Statistical learning and probabilistic inference methods were used to (i) investigate the nature of encoding in motor cortex, (ii) characterize probabilistic relationships between arm kinematics (hand position or velocity) and activity of a simultaneously recorded neural population, and (iii) optimally reconstruct (decode) hand trajectory from population activity. Data was obtained from simultaneous multiple electrode recordings of 25 neurons in the arm area of primary motor cortex (MI) while subjects manually tracked a smoothly and randomly moving visual target (Paninski et al., this volume). Statistical learning methods were used to derive optimal Bayesian estimates of the conditional probability of firing for each cell given the kinematic variables. Non-parametric models of conditional firing were learned using regularization (smoothing) techniques with cross-validation and suggest that the cells encode information about the position and velocity of the hand. Decoding involves the inference of the kinematics from the firing rate of the cells. The posterior probability distribution of the kinematics given the spike data was represented with discrete samples. Predictions of hand parameters were estimated in 50msec intervals using a Bayesian estimation method called particle filtering. Experiments with real and synthetic data suggested that this approach provides probabilistically sound estimates of kinematics and allows the probabilistic combination of information from multiple neurons, the use of priors, and the rigorous evaluation of models and results.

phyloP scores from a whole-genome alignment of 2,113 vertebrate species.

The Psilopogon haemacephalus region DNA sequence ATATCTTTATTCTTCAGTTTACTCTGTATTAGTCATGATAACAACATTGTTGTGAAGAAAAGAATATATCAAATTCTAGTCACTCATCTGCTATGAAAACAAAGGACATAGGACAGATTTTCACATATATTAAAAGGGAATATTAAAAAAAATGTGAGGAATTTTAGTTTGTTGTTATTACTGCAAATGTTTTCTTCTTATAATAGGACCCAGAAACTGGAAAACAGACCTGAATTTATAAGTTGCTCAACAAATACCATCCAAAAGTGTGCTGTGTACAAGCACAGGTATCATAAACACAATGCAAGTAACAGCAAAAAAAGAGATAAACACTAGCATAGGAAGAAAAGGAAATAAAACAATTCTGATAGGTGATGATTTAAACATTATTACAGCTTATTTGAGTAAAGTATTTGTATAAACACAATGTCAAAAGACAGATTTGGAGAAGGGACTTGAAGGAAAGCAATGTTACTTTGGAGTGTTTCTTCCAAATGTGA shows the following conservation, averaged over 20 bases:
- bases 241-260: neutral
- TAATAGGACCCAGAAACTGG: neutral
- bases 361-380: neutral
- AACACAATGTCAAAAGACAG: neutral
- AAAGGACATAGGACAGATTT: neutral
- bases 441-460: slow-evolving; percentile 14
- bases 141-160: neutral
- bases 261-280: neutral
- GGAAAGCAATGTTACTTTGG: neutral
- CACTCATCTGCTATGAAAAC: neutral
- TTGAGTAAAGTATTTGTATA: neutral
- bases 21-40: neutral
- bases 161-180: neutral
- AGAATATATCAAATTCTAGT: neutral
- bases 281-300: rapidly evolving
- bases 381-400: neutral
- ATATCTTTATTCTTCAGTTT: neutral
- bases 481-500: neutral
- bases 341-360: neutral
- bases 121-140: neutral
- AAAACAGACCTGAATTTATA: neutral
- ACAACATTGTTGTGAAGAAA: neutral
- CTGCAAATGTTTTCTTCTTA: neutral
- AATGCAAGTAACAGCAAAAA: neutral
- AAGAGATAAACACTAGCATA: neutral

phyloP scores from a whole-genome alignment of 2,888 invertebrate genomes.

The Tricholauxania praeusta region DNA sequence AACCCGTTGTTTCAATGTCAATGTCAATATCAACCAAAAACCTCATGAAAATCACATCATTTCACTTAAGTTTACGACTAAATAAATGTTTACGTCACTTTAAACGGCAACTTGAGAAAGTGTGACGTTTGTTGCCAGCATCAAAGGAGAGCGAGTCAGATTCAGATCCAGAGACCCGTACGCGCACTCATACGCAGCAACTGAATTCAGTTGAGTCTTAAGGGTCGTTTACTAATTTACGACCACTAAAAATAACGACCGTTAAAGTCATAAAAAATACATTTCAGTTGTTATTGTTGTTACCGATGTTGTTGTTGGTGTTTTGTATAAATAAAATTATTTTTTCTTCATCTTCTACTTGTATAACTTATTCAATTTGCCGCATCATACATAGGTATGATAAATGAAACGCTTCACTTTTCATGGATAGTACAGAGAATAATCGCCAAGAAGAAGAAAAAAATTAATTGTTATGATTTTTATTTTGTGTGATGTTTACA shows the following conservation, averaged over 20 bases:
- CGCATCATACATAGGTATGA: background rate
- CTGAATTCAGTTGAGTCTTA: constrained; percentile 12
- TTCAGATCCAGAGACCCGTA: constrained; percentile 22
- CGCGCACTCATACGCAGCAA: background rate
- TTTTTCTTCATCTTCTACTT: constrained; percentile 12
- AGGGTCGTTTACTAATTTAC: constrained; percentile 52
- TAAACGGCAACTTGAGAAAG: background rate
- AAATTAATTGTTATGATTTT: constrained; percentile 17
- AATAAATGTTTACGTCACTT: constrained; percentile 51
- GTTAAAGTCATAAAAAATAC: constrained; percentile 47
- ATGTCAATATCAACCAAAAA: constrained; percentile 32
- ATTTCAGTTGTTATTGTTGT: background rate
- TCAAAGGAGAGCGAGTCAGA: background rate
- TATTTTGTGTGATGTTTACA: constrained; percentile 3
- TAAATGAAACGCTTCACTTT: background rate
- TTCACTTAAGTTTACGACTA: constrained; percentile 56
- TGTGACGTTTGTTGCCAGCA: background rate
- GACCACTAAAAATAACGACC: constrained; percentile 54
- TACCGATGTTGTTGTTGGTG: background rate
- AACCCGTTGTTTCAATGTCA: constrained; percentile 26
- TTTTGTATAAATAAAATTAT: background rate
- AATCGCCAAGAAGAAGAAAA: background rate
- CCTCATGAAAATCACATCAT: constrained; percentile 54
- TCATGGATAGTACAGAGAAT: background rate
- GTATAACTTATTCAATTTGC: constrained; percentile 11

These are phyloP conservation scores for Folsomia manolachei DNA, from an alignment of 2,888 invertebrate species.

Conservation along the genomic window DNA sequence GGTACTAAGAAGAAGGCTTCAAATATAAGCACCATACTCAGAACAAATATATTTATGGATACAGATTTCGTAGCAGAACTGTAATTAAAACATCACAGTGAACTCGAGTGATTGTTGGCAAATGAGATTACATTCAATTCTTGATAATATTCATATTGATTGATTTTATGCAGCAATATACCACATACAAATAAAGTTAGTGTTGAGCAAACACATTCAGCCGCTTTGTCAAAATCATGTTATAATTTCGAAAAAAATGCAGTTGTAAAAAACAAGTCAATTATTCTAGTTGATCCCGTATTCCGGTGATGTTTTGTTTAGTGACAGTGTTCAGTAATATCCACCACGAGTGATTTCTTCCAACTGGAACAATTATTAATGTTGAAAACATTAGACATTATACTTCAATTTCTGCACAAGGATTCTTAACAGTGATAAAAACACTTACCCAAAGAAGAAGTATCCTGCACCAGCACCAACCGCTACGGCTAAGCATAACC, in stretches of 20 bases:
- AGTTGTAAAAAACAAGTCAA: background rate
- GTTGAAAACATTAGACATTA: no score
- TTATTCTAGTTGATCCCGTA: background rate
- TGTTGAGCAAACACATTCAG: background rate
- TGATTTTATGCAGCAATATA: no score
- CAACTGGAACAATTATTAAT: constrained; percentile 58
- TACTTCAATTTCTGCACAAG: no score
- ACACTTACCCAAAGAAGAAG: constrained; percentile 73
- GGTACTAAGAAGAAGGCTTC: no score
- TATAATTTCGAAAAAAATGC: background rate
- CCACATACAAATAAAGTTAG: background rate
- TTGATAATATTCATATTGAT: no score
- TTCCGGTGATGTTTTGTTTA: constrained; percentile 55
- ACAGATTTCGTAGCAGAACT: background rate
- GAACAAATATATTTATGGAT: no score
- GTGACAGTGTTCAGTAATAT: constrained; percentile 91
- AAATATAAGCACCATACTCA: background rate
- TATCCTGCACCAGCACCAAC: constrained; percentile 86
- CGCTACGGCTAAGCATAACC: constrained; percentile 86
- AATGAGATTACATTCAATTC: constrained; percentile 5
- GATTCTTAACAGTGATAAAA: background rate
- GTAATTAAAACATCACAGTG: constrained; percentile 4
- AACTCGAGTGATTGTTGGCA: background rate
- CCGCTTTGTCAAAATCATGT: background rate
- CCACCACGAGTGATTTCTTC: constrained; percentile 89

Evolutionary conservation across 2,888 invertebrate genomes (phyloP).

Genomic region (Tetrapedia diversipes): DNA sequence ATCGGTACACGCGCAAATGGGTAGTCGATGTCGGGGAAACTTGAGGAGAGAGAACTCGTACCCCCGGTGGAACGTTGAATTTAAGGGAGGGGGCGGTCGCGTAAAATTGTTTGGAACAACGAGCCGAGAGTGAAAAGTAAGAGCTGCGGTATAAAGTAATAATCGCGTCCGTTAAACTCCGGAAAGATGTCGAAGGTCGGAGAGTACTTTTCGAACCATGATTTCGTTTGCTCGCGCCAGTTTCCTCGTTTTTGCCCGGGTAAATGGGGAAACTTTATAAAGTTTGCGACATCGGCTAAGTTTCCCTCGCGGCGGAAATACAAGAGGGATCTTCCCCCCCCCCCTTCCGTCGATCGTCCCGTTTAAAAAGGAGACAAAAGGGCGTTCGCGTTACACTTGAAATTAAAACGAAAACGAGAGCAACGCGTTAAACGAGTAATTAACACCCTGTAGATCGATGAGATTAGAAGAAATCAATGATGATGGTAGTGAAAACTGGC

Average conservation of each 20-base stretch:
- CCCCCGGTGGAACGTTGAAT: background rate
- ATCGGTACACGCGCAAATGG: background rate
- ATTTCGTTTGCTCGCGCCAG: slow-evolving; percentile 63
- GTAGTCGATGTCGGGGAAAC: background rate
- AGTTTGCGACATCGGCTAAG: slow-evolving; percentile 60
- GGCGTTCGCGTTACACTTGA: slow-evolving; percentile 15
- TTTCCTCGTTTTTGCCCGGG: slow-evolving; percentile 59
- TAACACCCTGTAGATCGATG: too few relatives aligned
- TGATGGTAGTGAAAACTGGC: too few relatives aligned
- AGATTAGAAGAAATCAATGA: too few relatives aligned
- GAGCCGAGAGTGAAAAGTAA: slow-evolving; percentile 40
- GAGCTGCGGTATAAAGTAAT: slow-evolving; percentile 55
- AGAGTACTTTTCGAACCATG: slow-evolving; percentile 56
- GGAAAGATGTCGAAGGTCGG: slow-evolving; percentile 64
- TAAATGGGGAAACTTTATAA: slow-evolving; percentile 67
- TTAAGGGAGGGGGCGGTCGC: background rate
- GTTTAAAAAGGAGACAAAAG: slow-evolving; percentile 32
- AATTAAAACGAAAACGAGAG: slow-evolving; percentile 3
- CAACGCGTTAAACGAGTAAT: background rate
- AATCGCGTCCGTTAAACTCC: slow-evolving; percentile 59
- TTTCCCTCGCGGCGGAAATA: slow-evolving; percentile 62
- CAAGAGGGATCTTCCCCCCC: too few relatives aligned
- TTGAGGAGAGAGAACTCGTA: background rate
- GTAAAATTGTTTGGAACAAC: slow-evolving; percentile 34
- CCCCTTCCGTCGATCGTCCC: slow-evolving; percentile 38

Supported by: NIH #R01 NS25074 & #N01-NS-9-2322
Gao, Y., Black, M. J., Bienenstock, E., Shoham, S., Donoghue, J., Probabilistic inference of arm motion from neural activity in motor cortex, Advances in Neural Information Processing Systems 14, The MIT Press, 2002. (postscript), (pdf).
Gao, Y., Bienenstock, E., Black, M., Shoham, S., Serruya, M., Donoghue, J., Encoding/decoding of arm kinematics from simultaneously recorded MI neurons, Society for Neuroscience Abst., Vol. 27, Program No. 572.14 2001.